The past year and a half has been challenging, to put it mildly. And the pandemic has exacerbated staffing shortages that were brewing before anyone had even heard of COVID. As we look ahead to the new year, that means new opportunities. I would like to suggest that there is one word that can help promote positive change, reduce stress, and improve your quality of life in 2022. That word is “no.” This may seem like a negative word but, used in the right way, it actually can be positive.

What Is the Opposite of No?

I know that “no” can be a hard word for you to say. After all, most of us were attracted to this profession because we want to make people happy, comfortable, healthy, and safe. We are eager to please, and we want to do a good job. But saying yes doesn’t always accomplish these goals. In fact, sometimes “yes” just does the opposite.

Here are 5 times that ‘no’ may be the most productive answer:

  • When you’re being asked to take up the slack for staffing shortages. You can only properly care for so many people in the course of your shift even if you only do the basics – dressing, feeding, and some vital signs. When the workload exceeds your ability to safely and effectively care for residents, “no” may be the right answer.
  • When someone asks if you have the tools, training, information, etc. to do something, and you don’t. There is no shame or weakness in admitting that you don’t have the knowledge or training to do something and do it well and with confidence. At the same time, you need to be able to say no if you are asked to do something that you feel is unsafe because you don’t have the appropriate tools, equipment, and/or support. Leaders need to create a culture where team members feel safe saying that they need more training, support, equipment (such as PPE), or other resources to do their jobs well and protect themselves from injury or illness.
  • When what is being asked of you may or will have a negative impact on your health. You shouldn’t have to go to work if you are sick or physically/mentally exhausted; and no one should be expected to work endless double shifts and extra hours. Take time to talk to your supervisor about sick leave and other benefits, as well as the availability of mental health services. If you are having problems sleeping, not eating, feeling short-tempered, or signs of stress or burnout, get the help you need.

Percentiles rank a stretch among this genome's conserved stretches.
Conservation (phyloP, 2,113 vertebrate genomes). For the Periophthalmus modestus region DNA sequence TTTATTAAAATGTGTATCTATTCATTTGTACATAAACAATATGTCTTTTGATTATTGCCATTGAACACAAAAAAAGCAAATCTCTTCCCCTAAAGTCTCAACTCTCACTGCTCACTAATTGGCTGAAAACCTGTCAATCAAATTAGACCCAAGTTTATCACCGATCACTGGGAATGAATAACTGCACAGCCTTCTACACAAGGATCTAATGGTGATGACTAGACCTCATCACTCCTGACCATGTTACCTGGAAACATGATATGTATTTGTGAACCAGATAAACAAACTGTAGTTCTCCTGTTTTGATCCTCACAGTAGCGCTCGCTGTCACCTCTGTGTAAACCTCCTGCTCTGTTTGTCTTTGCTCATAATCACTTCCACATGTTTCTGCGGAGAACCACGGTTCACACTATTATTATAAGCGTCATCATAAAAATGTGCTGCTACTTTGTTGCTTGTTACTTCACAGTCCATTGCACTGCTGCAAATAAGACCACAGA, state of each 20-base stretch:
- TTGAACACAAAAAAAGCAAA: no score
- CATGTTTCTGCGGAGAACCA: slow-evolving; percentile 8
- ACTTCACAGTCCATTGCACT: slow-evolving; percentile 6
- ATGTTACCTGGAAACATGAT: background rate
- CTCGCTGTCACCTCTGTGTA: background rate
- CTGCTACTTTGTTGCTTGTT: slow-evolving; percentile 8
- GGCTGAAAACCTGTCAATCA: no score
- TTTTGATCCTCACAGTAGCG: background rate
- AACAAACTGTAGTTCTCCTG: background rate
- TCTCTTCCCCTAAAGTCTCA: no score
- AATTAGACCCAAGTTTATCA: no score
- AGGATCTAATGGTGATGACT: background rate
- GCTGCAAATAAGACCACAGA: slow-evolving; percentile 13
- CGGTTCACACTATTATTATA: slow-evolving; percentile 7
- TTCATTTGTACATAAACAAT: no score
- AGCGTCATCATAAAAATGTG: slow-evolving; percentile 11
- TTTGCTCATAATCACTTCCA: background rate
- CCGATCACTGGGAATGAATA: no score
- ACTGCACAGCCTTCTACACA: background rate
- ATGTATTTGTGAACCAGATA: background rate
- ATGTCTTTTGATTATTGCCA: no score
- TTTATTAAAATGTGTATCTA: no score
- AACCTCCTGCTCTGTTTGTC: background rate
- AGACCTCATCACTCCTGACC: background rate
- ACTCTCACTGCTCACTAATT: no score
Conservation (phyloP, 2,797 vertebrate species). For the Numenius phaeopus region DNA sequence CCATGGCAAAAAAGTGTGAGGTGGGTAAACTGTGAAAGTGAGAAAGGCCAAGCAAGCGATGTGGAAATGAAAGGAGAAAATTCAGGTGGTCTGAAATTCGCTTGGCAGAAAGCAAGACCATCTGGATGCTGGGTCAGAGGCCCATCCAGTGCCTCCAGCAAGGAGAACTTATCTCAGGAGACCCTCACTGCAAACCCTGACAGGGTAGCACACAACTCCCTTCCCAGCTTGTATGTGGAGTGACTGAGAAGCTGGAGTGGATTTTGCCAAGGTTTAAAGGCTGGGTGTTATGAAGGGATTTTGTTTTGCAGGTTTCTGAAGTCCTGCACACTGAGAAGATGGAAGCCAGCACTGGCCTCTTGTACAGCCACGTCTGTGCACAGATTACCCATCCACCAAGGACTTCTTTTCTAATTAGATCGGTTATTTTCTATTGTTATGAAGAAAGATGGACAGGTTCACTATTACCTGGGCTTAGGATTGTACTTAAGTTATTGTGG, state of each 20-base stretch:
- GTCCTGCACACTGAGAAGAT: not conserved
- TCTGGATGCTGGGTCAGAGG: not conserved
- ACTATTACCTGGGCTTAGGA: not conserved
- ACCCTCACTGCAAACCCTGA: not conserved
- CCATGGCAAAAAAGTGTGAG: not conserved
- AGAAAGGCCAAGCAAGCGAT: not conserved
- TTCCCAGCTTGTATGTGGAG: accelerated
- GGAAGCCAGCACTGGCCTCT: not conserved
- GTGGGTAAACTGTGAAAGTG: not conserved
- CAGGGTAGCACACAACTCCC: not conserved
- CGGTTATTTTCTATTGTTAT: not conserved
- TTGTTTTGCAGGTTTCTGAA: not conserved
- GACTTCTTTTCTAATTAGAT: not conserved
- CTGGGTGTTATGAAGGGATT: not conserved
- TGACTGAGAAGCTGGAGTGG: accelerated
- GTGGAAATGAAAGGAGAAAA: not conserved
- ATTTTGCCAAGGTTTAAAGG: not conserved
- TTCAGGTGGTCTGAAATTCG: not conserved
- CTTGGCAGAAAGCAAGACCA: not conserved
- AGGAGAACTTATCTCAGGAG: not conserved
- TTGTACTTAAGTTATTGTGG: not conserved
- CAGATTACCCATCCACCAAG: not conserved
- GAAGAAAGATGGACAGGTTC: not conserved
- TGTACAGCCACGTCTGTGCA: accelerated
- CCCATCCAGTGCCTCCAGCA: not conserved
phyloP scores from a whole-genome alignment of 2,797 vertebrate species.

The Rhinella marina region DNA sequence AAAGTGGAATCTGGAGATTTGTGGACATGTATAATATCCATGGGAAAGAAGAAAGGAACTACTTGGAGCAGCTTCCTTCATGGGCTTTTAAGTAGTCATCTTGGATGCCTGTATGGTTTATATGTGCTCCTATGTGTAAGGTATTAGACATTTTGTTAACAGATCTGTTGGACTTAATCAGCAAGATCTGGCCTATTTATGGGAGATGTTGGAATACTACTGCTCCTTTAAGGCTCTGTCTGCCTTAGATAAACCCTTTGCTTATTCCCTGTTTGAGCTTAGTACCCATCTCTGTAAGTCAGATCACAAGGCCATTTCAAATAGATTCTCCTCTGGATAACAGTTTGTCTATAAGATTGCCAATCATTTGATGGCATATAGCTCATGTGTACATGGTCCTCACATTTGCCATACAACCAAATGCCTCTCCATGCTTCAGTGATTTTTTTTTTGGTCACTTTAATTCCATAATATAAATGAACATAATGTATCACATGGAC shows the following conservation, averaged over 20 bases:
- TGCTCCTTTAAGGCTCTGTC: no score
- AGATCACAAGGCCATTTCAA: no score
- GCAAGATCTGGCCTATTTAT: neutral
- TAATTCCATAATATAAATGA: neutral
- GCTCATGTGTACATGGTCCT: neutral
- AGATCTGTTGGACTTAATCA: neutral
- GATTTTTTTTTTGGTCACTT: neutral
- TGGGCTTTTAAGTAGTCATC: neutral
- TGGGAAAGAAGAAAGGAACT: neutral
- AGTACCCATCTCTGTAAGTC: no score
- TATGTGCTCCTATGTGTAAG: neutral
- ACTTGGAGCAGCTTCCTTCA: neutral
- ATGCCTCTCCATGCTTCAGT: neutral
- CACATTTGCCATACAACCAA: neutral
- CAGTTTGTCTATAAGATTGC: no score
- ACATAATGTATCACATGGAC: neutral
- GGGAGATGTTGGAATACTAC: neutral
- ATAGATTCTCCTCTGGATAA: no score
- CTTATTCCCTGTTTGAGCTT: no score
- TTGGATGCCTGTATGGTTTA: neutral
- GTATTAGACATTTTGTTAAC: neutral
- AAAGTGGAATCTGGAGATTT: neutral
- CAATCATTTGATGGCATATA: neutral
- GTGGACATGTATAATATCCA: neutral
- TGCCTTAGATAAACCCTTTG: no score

• When you’re being pulled in too many directions. Saying no doesn’t just apply to work. You need to be able to set limits and boundaries with your family and friends. This may mean that everyone in your family has to take one a little more responsibility (like helping with laundry or meals) and/or stick to a tighter schedule (like getting up 15 minutes earlier).
  • When you’re only doing something to be polite or not hurt someone’s feelings. We’ve all been there. You don’t want to go to an event, but you don’t want to hurt the host’s feelings, so you say yes. Next time, before you agree to do something, ask yourself: Will saying yes make me even more tired or burnt out? Will I get anything positive from this activity? Will saying yes help or hurt my mental health? Am I likely to regret saying yes? If there are more cons than pros, consider being polite but honest. Often, you don’t even owe anyone an explanation. You can just say, “Thank you, but I won’t be able to attend.”

A Form of Self Care

The truth is that saying “no” can be uncomfortable, but it is an important part of self-care. It helps to open up our schedules, enabling us to rest and recharge; and it give us more time to engage in the aspects of our work and personal lives where we can have the greatest positive impact and find joy.

So I would like to suggest that you put “no” in your vocabulary in 2022, not to the exclusion of “yes.” Instead, create a healthy balance between the two words.